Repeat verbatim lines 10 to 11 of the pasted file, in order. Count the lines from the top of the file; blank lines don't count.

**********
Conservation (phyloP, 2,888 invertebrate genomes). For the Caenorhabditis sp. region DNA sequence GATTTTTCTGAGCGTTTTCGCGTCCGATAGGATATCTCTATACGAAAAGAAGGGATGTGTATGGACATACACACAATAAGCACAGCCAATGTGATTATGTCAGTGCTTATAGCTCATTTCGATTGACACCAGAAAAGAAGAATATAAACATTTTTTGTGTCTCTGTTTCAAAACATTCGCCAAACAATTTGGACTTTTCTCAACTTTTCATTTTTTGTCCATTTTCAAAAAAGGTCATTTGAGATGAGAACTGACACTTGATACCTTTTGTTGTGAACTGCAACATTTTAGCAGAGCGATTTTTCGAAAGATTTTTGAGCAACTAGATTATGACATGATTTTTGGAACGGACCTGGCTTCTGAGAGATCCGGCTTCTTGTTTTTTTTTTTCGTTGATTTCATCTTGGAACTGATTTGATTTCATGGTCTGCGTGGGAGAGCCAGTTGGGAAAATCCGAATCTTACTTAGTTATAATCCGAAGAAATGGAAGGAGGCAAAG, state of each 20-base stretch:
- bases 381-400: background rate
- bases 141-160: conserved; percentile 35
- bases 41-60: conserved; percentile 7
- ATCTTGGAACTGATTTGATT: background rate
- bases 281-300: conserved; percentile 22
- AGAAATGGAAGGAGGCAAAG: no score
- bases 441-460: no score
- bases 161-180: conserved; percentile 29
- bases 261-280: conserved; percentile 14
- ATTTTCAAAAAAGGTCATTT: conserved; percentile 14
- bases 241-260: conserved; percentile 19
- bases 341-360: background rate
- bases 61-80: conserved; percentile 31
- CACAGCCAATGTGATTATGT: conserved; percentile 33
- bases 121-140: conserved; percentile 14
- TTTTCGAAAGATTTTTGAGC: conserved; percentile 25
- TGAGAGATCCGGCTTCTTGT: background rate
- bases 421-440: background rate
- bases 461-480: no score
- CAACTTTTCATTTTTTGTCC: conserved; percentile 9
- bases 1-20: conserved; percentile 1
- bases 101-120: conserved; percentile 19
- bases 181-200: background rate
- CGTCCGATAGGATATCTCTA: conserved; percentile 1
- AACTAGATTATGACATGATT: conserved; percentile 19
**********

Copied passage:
- bases 261-280: conserved; percentile 14
- ATTTTCAAAAAAGGTCATTT: conserved; percentile 14